The rear latches on a fake 550 Spyder are usually just Beetle front hood latches, and this car is typical in that regard. On the Beetle they didn’t have to work so hard. The hood was a bit heavy and the shape of the nose tended to keep it down at speed. On the 550, not so much. The under-clam area is fixed to become a high-pressure system and, of course, the hinges are in the back, so if it pops up it becomes a sail.

A lot of replica owners rely on the leather hold-down straps that add such style to these cars. You hear complaints all the time that the latches “pop” when the car goes over a bump. I’m making this car not do that.


Dust shields

I unpacked the wiring harness last week and started marking the wires to their respective fixtures. I got what I guess is the easy half. Looking for some color-coded early VW wiring diagrams now to aid with the rest. The car came with the early Bug (6-wire) signal switch (which does not have the high beam switch integral). That’s cool; I already bought and installed the foot switch, but it’s just one of many potential differences between the way the car is going to go together and the Thunder Ranch instruction manual/pre-made wire harness. So to avoid mucking too much with that this week I finished off my inner dust shields instead.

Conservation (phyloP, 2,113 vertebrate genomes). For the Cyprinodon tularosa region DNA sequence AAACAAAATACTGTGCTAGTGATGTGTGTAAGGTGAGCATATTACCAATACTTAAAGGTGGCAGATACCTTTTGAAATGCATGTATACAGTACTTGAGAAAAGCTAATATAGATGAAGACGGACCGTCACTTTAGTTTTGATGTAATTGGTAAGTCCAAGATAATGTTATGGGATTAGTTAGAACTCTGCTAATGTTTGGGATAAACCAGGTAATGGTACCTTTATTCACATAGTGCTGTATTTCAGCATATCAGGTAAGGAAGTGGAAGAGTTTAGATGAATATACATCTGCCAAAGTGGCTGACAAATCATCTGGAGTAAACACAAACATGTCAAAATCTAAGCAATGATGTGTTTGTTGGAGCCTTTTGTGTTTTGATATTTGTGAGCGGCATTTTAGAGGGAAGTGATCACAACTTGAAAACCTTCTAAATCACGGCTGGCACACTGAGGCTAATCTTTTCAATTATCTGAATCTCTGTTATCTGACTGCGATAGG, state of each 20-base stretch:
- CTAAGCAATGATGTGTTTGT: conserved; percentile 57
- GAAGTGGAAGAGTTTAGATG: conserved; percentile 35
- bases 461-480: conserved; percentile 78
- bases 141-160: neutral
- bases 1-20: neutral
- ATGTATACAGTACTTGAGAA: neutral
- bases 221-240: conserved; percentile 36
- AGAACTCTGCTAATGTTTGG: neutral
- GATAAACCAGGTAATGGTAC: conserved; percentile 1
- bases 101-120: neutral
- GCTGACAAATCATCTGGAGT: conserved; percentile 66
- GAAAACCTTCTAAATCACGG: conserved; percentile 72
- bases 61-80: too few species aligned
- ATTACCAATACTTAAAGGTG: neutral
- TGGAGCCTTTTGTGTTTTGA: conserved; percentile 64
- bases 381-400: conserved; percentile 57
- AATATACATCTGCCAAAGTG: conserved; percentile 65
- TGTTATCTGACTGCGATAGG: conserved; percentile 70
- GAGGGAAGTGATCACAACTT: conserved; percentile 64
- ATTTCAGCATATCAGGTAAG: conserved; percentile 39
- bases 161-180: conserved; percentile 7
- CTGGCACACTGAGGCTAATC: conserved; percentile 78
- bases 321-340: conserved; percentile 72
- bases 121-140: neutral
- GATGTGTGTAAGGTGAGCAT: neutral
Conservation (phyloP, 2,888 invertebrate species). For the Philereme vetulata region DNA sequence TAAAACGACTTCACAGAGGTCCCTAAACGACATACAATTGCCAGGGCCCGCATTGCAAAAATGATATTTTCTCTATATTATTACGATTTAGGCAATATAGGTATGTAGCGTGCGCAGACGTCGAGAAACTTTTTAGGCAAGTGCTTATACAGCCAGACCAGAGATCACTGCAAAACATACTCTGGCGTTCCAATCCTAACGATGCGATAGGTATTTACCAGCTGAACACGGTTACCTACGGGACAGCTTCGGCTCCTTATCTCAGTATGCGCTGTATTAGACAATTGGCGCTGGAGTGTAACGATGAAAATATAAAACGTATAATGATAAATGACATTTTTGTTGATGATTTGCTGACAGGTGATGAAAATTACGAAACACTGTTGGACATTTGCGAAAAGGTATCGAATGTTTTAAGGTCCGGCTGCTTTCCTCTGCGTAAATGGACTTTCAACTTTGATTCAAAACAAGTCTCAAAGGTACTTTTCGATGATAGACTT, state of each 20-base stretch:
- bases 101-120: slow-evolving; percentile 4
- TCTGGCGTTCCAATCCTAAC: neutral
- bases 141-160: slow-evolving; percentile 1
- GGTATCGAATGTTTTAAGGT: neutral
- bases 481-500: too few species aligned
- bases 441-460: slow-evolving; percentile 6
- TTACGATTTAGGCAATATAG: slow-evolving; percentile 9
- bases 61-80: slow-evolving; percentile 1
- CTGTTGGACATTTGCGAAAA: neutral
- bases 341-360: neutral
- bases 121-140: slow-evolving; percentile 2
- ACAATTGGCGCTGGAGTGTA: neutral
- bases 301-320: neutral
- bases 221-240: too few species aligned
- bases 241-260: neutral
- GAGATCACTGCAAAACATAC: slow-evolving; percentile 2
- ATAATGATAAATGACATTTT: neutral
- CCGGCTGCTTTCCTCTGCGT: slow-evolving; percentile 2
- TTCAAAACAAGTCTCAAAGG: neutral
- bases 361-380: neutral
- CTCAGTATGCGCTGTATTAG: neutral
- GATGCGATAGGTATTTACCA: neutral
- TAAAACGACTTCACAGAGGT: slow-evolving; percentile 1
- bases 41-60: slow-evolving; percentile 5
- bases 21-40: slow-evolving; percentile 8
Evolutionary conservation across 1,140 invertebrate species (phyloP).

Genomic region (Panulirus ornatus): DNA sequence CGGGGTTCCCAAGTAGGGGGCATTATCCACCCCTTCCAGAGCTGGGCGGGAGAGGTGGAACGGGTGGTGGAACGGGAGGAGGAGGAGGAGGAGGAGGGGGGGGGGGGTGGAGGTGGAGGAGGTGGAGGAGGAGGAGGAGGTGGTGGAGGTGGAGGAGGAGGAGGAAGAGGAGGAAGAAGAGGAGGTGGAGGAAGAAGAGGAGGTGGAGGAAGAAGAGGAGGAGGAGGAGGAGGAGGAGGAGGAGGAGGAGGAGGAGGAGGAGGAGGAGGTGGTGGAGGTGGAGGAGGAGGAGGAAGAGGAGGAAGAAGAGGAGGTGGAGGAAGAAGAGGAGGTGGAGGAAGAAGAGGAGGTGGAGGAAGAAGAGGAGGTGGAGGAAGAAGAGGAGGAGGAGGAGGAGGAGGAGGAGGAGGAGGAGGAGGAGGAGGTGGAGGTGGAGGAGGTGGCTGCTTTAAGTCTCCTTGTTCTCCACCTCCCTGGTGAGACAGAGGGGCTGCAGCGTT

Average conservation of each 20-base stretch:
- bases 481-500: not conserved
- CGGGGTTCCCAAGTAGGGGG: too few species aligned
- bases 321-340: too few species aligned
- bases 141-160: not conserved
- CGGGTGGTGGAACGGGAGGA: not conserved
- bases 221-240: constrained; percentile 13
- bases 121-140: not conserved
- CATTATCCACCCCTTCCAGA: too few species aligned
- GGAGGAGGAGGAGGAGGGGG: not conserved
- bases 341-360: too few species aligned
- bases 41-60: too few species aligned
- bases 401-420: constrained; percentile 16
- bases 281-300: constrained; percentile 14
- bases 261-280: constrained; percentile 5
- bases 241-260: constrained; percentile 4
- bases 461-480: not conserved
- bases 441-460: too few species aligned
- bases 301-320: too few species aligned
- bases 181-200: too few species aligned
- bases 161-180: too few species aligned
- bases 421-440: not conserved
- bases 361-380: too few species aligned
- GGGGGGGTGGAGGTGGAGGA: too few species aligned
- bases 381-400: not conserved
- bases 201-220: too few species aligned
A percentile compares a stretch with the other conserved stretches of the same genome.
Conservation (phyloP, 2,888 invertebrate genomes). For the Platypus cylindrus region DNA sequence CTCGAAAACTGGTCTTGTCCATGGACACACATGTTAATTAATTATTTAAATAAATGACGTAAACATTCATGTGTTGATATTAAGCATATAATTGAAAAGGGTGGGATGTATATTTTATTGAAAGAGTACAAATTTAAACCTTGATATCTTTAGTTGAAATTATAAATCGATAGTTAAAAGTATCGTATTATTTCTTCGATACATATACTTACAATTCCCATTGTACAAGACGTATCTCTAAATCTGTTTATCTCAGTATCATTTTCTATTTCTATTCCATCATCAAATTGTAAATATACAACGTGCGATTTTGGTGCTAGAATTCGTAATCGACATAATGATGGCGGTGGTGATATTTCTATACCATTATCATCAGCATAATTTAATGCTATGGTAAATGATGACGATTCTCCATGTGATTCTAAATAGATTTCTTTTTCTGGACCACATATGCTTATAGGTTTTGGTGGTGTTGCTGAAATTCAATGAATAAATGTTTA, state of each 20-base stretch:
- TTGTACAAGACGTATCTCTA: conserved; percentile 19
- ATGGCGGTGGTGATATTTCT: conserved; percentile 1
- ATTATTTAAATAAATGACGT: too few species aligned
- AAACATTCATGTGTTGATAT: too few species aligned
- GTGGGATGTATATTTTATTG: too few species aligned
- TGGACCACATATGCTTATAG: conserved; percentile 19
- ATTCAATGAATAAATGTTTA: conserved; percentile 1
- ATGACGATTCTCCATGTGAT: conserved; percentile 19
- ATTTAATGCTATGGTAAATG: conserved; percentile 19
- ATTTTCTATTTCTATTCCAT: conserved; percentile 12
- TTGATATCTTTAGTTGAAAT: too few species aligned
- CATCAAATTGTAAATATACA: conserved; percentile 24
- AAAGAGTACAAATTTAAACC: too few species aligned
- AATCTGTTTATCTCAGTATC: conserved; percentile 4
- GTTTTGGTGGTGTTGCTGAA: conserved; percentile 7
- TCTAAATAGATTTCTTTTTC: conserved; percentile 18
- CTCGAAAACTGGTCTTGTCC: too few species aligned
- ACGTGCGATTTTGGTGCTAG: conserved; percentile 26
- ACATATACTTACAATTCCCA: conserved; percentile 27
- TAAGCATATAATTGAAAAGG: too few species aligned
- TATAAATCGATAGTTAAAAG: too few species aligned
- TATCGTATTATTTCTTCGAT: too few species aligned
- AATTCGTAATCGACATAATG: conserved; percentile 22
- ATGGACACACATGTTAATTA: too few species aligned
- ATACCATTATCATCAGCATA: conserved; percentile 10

Continue reading

Deleting the “Scrotal Intrusion,” and other chores

With the aluminum work all-but-done I turn my attention to putting the car together. The build manual says paint the whole thing first but I plan instead to dry-fit everything first, then disassemble, block sand, paint and put it back together.

But before we do that, there’s still a little surgery. Take this tonsil-like stalagmite thing under the dash:


As previously discussed, that’s gotta go. Continue reading